Again, this is a key part of our worship.
We gather together to hear God’s Word.
Not my latest musings.
Not the latest political commentary.
Not the ideas of Budda nor Mohammed nor even…the Pope!
We come here to listen to Jesus.
We listen to him in our songs.
We listen to him in our hymns.
We listen to him in our texts.
We listen to him in our confessions.
We listen to him as we summarized Biblical truth in our creeds.
We listen to him as we read his words from Scripture.
We listen to him as we meditate on sermons based on, pointing back to, and revolving around the Holy Scriptures.
As a pastor, I’ve got to remember this:
These are the words of the authoritative Savior that I am handling. Take caution.
As a congregation, you’ve got to remember this.
These are the words of the authoritative Savior that you are listening to. Take caution.
‘Cause it’s easy to just think of worship as a “mark” in the box.
As a check off a list.
As a: “there’s a pandemic going on so, it’s not that important that I spend time in God’s house.”
Or, “I’ll turn on worship…I guess…But I’ll also turn on snap chat and pay more attention to that then whatever Gethsemane’s YouTube channel has to offer.”
This is Jesus speaking.
He really wants you to listen.
If you don’t, you’ll miss his guidance.
You’ll miss his comfort.
You’ll miss be reminded of how much he loves you.
III. Someone Who Has No Authority
Back to the text.
Jesus is making point after point after point.
People who are taking notes; are writing so fast their hand is starting to cramp.
Peter is working up the courage to shout his very first, “Amen!”
But before he can get to the “n” sound, someone else begins shouting.
Just then there was a man with an unclean spirit in their synagogue.
He’s wild eyed.
He’s wild haired.
He’s possessed by a demon.
The mothers in the congregation are covering their children’s eyes.
The fathers in the congregation are trying to figure out if they could take him.
The Pharisees in the congregation are diving behind their chairs, closing their eyes, and hoping someone else will take care of this.
Someone else does.
Jesus steps forward…
This demon cries out: “What do we have to do with you, Jesus of Nazareth? Have you come to destroy us? I know who you are—the Holy One of God!” (v.24)
Notice how absolutely correct this demon is.
Jesus is “holy.” Perfect; sinless; righteous.
He is “of God.” Divine. Powerful. Authoritative.
He is THE…One.” Unique. Exclusive.
The only authority in God’ House.
Jesus rebuked the spirit, saying, “Be quiet! Come out of him!” The unclean spirit threw the man into convulsions, and after crying out with a loud voice, it came out of him.
TRUTH: Demons have ZERO authority in God’s house.
Look at how little authority they have.
Jesus doesn’t have to punch the demon in the face.
He doesn’t have to get into an epic wrestling match.
He doesn’t hit him with an TKO out of nowhere.
He doesn’t have to sweat.
He simply speaks.
And the demon is terrified.
Demons have no authority in God’s house.
On the one hand, this is a warning.
Because sometimes we act like they do.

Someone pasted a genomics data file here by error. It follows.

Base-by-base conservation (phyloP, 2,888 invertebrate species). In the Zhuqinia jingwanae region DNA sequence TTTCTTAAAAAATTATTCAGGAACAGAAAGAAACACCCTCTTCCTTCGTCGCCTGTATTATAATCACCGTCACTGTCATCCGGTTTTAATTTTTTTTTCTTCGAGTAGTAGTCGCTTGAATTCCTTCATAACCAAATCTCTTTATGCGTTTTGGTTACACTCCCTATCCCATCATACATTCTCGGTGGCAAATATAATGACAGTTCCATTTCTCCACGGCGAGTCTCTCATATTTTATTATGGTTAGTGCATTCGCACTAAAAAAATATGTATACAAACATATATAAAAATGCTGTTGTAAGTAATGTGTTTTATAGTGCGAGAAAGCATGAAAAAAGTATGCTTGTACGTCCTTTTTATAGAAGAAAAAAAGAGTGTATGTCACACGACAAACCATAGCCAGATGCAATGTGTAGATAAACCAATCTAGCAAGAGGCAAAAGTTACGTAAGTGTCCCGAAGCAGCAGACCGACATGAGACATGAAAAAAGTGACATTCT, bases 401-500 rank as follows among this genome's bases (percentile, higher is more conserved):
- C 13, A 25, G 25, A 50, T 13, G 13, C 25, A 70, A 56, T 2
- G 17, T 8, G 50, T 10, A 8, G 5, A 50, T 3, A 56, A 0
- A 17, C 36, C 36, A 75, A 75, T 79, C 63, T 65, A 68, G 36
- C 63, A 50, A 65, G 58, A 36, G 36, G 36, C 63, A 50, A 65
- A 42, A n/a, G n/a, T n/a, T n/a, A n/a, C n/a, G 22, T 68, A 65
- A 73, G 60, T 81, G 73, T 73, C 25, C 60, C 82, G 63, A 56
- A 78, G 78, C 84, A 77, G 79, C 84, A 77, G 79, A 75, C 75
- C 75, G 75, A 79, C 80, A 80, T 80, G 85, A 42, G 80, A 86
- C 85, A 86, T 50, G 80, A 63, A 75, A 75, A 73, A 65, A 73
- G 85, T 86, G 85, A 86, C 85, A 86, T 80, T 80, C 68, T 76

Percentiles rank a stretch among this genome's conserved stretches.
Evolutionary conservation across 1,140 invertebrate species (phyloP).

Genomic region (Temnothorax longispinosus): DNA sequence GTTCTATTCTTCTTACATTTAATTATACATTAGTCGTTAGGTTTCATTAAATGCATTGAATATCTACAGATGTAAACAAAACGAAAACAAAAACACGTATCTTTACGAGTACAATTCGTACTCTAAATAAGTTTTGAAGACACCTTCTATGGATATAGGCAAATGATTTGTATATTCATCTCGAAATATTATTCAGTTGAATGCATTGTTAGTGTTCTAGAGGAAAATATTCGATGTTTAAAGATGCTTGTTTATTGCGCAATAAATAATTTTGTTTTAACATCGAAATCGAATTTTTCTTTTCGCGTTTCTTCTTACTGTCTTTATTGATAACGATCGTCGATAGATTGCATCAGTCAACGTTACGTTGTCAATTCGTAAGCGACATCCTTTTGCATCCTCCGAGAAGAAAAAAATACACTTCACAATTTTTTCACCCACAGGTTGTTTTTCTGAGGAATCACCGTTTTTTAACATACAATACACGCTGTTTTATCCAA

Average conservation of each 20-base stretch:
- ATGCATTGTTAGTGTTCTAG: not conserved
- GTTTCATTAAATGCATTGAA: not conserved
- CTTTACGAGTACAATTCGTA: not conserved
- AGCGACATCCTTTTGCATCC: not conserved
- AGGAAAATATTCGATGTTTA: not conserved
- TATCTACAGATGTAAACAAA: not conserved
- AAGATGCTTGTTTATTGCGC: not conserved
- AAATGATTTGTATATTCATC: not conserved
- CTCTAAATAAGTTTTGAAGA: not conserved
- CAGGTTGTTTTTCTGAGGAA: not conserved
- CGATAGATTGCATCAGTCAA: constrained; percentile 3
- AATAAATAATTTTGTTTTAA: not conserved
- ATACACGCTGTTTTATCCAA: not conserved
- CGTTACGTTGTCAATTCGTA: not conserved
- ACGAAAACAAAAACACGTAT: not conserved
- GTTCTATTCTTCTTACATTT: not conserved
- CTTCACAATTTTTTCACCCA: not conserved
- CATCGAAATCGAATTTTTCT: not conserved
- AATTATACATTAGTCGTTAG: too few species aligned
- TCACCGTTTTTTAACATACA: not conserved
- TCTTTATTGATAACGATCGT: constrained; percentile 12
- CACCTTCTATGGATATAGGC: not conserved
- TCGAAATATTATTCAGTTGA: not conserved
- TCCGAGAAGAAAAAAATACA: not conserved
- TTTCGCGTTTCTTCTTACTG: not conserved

We use church as a place to complain.
“I can’t believe that we still have the same problems with our live broadcast.”
We use church as a place to badmouth others
“Did you see what so and so was wearing today?”
We use church as a place to lust:
“I did see what so and so was wearing today.”
We use church as a place to steal Jesus’ glory:
“I sure hope everyone notices how awesome of a Christian I have been lately. Let me sing a little louder in case they can’t hear me.”
Sin is the thing of demons.
And demons have no authority here.
And, on the other hand, that is comforting:
Because lost in this story is the fact that there was a helpless human being trapped by this demon.
He had lost control.
He was overwhelmed.
I’m sure he was terrified by the power of this demon.
Maybe you’ve felt that way too.
Your temptation is too much.
Your depression is so high.
Your fear is looming.
Demons have no power here.
Jesus words were so authoritative they drove out the demon.
Jesus words are still so authoritative they drive out fear, temptation, depression, and whatever else you are battling.
Demons have no authority here.
And he loves you.
IV. The Authority’s House
One more point:
Because you might wonder why Jesus has such authority in God’s house…
Look at verse 27:
Everyone was so amazed that they began to discuss this with each other. They said, “What is this? A new teaching with authority! He even commands the unclean spirits, and they obey him!”
How could he teach with such authority?
How could he drive out demons?
How could he assume such authority in God’s house?
It was HIS house.
Jesus has authority in God’s house, because Jesus is God.
That means this is HIS house.
His keys on the key hanger.
His slippers at the door.
His artwork on the wall.
His Netflix account.
He runs his house how he wants to…
Friends, we are approaching a year on this pandemic becoming a public emergency.
It’s been 10 and half months since we gathered full strength in this building.
That’s a long time to not gather in God’s house.
God’s house is MORE than a physical building.
But one of the things about gathering in a public place at a set time with people.
It ensures that you remain a part of his spiritual house.
That your physical departure from this house.
Hasn’t turned in a spiritual departure from his house.
If you’re concerned it has…
Maybe rethink whether or not it’s really health concern preventing you from being here.
Maybe rethink how you set up your time to worship online (be present).
Maybe rethink how you are staying connected with others who are a part of God’s house.
And understand when I’m saying this.
It isn’t me saying this.
It’s Jesus saying this.
Jesus doesn’t want you to be away from HIS house
BECAUSE he cherishes you.